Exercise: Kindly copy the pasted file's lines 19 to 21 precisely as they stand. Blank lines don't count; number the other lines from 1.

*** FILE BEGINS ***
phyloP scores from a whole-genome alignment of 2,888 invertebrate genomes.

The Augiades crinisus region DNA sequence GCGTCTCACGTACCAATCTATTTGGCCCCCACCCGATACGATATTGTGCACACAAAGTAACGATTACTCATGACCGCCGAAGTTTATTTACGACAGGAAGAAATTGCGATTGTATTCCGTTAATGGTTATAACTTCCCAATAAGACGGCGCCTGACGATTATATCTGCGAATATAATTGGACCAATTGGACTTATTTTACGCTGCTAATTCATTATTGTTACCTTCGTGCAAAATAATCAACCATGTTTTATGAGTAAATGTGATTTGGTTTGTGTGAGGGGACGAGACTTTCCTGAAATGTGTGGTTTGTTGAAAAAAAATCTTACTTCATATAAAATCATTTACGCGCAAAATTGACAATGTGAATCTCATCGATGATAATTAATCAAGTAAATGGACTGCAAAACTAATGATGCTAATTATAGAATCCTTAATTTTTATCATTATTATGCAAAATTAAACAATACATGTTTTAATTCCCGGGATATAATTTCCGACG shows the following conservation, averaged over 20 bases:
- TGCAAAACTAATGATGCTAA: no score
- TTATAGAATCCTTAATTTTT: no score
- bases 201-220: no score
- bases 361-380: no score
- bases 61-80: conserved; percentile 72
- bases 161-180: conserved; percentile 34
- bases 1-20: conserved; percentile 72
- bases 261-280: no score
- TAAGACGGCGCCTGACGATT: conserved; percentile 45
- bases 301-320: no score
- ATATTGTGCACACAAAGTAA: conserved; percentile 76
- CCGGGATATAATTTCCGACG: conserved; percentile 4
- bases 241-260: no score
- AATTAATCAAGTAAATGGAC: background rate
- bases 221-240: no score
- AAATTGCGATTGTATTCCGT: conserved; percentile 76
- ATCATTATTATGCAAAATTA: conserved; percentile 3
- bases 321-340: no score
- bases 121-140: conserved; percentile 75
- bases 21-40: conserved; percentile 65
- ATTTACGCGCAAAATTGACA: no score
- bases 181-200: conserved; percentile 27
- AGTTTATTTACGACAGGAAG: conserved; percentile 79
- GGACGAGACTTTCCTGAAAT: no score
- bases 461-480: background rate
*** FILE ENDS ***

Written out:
- ATCATTATTATGCAAAATTA: conserved; percentile 3
- bases 321-340: no score
- bases 121-140: conserved; percentile 75